The BrainFly team is composed of four Dutch students. Two Master students from Leiden University, one Master student from Erasmus University, and one Master student from Utrecht University, all located in the Netherlands. Their research aims to better understand the influence of gravitational changes on brain functioning, and will focus on the possibility of using Brain-Computer Interface technologies in space.
The effects of micro- and hypergravity on brain signals and brain-computer interfacing performance
|University||Leiden University, the Netherlands; Erasmus University, the Netherlands; Utrecht University, the Netherlands|
Leiden University, the Netherlands
Understanding how the brain works in micro- and hypergravity is of utmost importance for safe and effective human exploration and exploitation of space. As brain signals can be used in space for the control of multiple applications, and with commercial suborbital spaceflight on the brink of giving the opportunity to thousands of space tourists to experience microgravity for short periods of time, the need to understand the effects on cognitive functioning are expanding. Previous studies have shown negative side effects of micro and hypergravity on the human brain and physical functioning, warranting further research.
On Earth, Brain-Computer Interface technologies (BCI) promise to replace lost functionality, improve performance, restore motor function, and enhance neural functions. BCI is also used as a research tool to understand brain functioning in real-time.
The interest for BCI use in space was explored in 2007, when the ESA Advanced Concepts Team conducted parabolic flight experiments to explore the potential of BCIs, leading to an edited volume in Neurobiology in 2009. Since then, non-invasive BCI technologies have advanced and are being used to improve people’s lives and augmenting other areas of innovation (e.g. gaming and neuromarketing).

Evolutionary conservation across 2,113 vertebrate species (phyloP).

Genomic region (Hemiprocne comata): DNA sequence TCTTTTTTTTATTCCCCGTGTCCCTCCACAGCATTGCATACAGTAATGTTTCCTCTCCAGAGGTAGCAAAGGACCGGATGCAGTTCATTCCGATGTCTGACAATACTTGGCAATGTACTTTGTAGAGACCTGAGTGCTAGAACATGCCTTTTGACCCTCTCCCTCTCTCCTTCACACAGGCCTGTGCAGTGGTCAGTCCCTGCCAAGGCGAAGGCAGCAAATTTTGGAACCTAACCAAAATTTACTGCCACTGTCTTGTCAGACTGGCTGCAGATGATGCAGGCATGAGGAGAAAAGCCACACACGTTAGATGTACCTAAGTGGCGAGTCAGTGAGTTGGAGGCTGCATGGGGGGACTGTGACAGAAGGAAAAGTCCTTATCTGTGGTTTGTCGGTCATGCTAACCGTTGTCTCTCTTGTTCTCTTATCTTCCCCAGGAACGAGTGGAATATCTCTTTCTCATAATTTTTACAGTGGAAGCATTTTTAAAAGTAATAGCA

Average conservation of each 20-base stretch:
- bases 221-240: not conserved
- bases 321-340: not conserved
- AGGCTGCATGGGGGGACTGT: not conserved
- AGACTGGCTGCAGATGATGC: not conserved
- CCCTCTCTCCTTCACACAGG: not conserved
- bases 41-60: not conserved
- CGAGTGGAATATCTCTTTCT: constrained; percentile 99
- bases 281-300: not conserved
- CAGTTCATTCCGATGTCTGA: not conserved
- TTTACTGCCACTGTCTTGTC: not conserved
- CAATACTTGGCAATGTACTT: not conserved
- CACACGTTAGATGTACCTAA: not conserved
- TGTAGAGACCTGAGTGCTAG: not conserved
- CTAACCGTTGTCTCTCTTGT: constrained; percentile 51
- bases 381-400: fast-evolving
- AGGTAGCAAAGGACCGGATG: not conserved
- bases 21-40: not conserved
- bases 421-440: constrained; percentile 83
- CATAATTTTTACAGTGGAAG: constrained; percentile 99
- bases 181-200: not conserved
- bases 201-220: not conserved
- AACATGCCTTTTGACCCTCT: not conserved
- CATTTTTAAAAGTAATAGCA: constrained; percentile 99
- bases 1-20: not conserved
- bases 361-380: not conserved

The BrainFly team aims to expand the work of ESA’s Advanced Concepts Team ten years after their parabolic flight and explore today’s technology in two ways:
(a) further investigate the effects of microgravity and hypergravity (1.8g) on the basic function of the brain, operationalised by the frequency spectrum of the electrocephalogram (EEG), and in particular the sensorimotoric rhythms.
(b) explore the ability to self-regulate sensorimotoric rhythms in order to operate a brain-computer interface (BCIs) during microgravity and hypergravity.
The team expects to collect a wealth of information about sensorimotoric signals during various gravity stages and, consequently, about BCI performance. They expect that the measured brain signals will significantly differ in micro- and hypergravity sessions compared to normal gravity sessions. Moreover, they expect that BCI performance will increase due to intensive trainings and better equipment during microgravity sessions. They hope that this experiment will pave the way for the use of neurotechnology in astronaut training and that it will provide valuable insight into the brain. They also hope it will help implement a novel form of human-computer interaction in aerospace which is more intuitive, natural, and muscle-independent.